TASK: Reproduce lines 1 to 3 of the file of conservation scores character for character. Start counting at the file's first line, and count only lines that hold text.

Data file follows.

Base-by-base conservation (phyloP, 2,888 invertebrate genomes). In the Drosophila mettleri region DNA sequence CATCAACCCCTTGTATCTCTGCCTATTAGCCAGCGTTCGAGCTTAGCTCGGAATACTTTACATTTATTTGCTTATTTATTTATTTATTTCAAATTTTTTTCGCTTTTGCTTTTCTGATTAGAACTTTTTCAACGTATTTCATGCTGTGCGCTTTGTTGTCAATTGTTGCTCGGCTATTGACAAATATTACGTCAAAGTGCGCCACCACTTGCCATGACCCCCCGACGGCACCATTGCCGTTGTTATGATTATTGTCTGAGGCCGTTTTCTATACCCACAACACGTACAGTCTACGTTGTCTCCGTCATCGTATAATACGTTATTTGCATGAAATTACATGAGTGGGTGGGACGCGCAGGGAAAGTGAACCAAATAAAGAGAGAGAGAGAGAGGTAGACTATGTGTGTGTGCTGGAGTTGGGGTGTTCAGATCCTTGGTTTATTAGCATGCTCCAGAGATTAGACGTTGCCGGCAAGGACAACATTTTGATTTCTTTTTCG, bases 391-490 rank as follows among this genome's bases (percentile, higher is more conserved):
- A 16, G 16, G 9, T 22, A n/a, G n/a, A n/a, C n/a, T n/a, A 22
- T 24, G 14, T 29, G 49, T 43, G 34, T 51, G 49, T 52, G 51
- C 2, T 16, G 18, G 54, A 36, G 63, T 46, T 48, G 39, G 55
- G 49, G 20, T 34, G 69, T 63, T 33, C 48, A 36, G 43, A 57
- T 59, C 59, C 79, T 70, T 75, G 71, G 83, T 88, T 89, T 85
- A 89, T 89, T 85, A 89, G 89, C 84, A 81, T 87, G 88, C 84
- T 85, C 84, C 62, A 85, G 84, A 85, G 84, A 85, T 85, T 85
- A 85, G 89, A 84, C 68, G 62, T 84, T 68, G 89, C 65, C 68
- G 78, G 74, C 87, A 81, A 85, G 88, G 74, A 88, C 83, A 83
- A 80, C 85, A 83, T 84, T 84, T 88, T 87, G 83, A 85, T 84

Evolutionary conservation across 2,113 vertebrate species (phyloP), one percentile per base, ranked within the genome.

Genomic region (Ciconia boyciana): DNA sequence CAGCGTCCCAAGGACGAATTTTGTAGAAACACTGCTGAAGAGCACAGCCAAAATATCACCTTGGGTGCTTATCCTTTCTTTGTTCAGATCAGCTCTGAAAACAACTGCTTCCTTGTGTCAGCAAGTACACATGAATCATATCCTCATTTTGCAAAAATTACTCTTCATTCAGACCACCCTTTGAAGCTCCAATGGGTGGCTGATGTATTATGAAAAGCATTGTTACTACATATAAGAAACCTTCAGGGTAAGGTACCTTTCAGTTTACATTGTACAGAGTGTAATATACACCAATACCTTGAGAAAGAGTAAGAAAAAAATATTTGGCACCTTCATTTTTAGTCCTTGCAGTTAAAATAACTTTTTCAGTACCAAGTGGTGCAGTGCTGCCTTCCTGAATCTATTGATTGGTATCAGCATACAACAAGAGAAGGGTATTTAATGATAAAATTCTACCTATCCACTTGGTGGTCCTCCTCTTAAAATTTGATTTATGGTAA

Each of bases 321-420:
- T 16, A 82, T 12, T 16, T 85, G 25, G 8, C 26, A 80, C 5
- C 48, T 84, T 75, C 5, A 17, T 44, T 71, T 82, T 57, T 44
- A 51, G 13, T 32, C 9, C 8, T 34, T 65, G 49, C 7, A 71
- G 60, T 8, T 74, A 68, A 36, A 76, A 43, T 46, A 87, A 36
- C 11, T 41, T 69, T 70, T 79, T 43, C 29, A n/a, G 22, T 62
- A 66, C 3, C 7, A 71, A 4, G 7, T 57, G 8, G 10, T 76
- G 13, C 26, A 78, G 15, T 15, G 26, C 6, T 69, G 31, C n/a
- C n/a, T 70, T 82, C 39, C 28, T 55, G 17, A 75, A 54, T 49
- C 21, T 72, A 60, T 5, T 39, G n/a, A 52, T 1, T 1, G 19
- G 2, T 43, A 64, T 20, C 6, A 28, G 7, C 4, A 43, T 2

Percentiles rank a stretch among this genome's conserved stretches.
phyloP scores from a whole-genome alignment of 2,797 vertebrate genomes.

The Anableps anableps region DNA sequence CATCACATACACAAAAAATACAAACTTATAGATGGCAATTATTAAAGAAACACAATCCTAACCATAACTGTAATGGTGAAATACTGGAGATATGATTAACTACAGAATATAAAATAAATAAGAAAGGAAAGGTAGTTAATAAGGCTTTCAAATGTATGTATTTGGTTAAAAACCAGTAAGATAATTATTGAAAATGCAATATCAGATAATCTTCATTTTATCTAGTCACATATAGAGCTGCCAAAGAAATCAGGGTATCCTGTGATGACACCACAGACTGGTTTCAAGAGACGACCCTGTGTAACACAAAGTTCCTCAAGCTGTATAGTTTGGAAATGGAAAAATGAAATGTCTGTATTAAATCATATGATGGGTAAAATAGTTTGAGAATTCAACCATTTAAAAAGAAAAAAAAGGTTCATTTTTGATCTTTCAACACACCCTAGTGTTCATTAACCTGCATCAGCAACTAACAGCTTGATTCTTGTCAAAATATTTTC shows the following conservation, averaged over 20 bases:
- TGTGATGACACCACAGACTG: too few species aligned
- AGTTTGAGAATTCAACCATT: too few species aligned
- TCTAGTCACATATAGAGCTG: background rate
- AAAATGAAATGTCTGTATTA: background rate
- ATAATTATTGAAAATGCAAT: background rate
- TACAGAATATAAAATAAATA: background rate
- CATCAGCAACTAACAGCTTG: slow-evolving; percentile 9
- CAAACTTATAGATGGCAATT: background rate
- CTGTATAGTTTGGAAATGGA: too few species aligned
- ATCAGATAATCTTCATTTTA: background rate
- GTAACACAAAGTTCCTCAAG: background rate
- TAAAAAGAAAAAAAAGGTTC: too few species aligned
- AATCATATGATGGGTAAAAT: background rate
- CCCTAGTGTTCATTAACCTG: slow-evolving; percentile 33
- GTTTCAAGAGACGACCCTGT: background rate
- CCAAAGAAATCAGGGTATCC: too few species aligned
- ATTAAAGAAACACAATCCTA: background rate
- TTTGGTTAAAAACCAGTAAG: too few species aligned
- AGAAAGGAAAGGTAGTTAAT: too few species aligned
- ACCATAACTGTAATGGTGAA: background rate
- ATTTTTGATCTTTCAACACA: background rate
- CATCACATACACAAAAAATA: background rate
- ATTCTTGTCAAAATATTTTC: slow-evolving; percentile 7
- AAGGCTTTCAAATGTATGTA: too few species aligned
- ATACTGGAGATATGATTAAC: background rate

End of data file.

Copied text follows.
Base-by-base conservation (phyloP, 2,888 invertebrate genomes). In the Drosophila mettleri region DNA sequence CATCAACCCCTTGTATCTCTGCCTATTAGCCAGCGTTCGAGCTTAGCTCGGAATACTTTACATTTATTTGCTTATTTATTTATTTATTTCAAATTTTTTTCGCTTTTGCTTTTCTGATTAGAACTTTTTCAACGTATTTCATGCTGTGCGCTTTGTTGTCAATTGTTGCTCGGCTATTGACAAATATTACGTCAAAGTGCGCCACCACTTGCCATGACCCCCCGACGGCACCATTGCCGTTGTTATGATTATTGTCTGAGGCCGTTTTCTATACCCACAACACGTACAGTCTACGTTGTCTCCGTCATCGTATAATACGTTATTTGCATGAAATTACATGAGTGGGTGGGACGCGCAGGGAAAGTGAACCAAATAAAGAGAGAGAGAGAGAGGTAGACTATGTGTGTGTGCTGGAGTTGGGGTGTTCAGATCCTTGGTTTATTAGCATGCTCCAGAGATTAGACGTTGCCGGCAAGGACAACATTTTGATTTCTTTTTCG, bases 391-490 rank as follows among this genome's bases (percentile, higher is more conserved):
- A 16, G 16, G 9, T 22, A n/a, G n/a, A n/a, C n/a, T n/a, A 22
- T 24, G 14, T 29, G 49, T 43, G 34, T 51, G 49, T 52, G 51